Towards a learning focused curriculum 1. Developing the ‘deep roots’ of learning Nechells Education Action Zone Gareth Mills Curriculum Innovation Partner Compass Learning
Towards a learning-focused school Evidence: From more than 100 international research studies Institute of Education August 2010 Watkins, C (2010) 'Learning, Performance and Improvement', Institute of Education International Network for School Improvement
“ it is time for Government to step back and let schools take more responsibility for their own curriculum ... We ’ ve seen that an inspiring and rigorous curriculum can transform schools ” We agree to promote the reform of schools in order to ensure that all schools have greater freedom over curriculum ; We want to “ restore the National Curriculum to its original purpose – a minimum national entitlement for all our young people organised around subject disciplines."
What should be in the learner ’ s bag when they leave you? Learner ’ s Bag for Life Please pack...
Fit for the future? <ul><li>Positive attitudes - ‘character’ </li></ul><ul><li>Self-confident </li></ul><ul><li>Self-motivated </li></ul><ul><li>Adaptable and enterprising </li></ul><ul><li>Resilient and resourceful </li></ul><ul><li>Act with integrity </li></ul><ul><li>Skilful </li></ul><ul><li>Literate and numerate </li></ul><ul><li>Enquiry skills </li></ul><ul><li>Analytical skills </li></ul><ul><li>Creative and imaginative </li></ul><ul><li>Collaborative skills </li></ul><ul><li>Self -management skills </li></ul><ul><li>Knowledgeable </li></ul><ul><li>Understand main branches of human achievement </li></ul><ul><li>About the ‘ best ’ (and worst) of the past... accrued ‘ wisdom ’ . </li></ul><ul><li>Informed about contemporary issues </li></ul>
Resourceful Enterprising Resilient Creative Compassionate Confident The branches of knowledge Reflecting major areas of human endeavour and ways of thinking Thinking skills Personal skills L2L skills Literacy and numeracy skills Enquiry skills Social skills
Developing the deep roots The ‘ subject or discipline ’ goal The ‘ deep learning ’ goal
Towards a learning focused school <ul><li>‘ Helping to improve students learning by supporting their learning… is not the same thing as expanding their learning capacity ’ </li></ul><ul><li>If there a too few opportunities to develop this autonomy we teach dependency , not the deep roots of learning . </li></ul>Helping learners to help themselves
<ul><li>Performance based learning </li></ul><ul><ul><li>Pupils engage in the scoping, development and realisation of a performance or an event e.g. An exhibition, a sporting event, a community event, a meal, a school production. It involves devising, developing, organising, rehearsing, arranging, collaborating and delivery. </li></ul></ul><ul><li>Design based learning </li></ul><ul><ul><li>Students create, evaluate, re-design products through stages of revision. This work involves, research, creativity, prototyping, testing, review, redevelopment etc. E.g. A community makeover, a new playground, classroom of the future, a class/theme web-site. </li></ul></ul><ul><li>Project based learning </li></ul><ul><ul><li>Students explore real world local or global issues and challenges. Eg. Safe cycle routes to school, Recycling, regeneration </li></ul></ul><ul><li>Problem - enquiry based learning </li></ul><ul><ul><li>Pupils learning through the process of solving a problem and exploring a big question. Identifying key questions or real problems. Eg. Why causes child labour? Can you believe what you see and read? </li></ul></ul>Deep learning pedagogies The language of learning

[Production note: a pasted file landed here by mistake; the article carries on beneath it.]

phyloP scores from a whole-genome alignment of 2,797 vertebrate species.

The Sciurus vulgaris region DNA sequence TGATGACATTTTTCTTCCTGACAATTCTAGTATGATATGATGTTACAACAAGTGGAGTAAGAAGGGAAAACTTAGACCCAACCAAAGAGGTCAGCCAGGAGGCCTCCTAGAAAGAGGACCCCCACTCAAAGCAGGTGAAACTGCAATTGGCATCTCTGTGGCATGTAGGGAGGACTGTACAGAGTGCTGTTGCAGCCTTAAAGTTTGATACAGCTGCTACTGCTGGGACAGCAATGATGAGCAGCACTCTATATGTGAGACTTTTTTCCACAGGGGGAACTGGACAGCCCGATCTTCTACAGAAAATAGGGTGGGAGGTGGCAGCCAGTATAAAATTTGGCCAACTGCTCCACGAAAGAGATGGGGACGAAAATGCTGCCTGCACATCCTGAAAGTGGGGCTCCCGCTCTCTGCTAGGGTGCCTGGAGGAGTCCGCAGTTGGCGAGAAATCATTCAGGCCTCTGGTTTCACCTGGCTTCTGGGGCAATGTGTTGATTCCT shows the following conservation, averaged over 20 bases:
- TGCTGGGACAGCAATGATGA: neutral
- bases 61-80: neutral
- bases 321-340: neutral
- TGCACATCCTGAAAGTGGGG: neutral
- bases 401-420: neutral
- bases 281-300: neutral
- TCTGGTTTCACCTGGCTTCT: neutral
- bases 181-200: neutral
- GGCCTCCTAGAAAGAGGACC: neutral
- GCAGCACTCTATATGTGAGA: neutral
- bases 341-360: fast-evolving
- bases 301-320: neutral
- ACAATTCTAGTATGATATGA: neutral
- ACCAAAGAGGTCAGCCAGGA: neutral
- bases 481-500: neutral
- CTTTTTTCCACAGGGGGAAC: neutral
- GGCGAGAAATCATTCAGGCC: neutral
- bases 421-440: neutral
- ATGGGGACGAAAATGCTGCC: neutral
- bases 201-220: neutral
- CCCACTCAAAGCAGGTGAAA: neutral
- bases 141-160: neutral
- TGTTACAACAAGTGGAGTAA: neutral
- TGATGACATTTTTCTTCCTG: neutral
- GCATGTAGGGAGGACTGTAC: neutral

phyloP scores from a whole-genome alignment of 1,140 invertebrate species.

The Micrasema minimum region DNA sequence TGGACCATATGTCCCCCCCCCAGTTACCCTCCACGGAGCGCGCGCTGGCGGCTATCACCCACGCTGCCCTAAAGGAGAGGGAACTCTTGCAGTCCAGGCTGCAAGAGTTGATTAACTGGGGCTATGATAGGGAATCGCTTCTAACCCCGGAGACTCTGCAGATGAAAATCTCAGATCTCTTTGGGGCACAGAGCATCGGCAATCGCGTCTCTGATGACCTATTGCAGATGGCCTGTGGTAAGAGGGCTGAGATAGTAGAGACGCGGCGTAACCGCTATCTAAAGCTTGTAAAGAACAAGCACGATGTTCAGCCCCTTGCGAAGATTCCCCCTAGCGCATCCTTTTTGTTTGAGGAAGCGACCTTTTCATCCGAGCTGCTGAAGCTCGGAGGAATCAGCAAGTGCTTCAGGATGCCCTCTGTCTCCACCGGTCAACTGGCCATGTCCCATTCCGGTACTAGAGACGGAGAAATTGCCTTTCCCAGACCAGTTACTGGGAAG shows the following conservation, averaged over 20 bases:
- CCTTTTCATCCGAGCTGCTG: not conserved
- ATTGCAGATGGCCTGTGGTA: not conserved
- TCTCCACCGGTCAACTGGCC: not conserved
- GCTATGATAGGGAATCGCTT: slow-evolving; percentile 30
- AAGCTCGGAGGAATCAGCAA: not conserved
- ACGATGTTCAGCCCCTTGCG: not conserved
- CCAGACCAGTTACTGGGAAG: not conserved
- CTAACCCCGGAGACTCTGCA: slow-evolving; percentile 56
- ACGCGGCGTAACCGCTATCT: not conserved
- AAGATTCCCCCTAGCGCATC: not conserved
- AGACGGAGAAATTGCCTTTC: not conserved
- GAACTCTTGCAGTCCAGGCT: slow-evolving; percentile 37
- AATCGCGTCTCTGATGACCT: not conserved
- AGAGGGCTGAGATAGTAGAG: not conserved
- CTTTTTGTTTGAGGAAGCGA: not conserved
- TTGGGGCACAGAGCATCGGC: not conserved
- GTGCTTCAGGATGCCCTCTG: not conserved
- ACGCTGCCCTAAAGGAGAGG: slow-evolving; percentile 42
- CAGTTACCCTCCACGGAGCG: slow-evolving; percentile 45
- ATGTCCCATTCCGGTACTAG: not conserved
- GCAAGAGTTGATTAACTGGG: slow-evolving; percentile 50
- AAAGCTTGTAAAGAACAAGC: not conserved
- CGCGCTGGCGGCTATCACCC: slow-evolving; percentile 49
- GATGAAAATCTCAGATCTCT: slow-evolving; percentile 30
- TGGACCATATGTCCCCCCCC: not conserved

A nother National Curriculum Review “ The Government believes that recent changes to the National Curriculum, such as the inclusion of skills development and the promotion of generic dispositions, have distorted the core function of the National Curriculum and diluted the importance of subject knowledge.”
or Knowledge Subjects Instruction Best of the Past Standards Teacher led Skills Interdisciplinary Facilitation Future orientated Creativity Student initiated and
4.10 The review will look at both the primary and secondary curriculum… and will look in particular at the evidence from the highest performing jurisdictions, to ensure that our curriculum can stand comparison with theirs.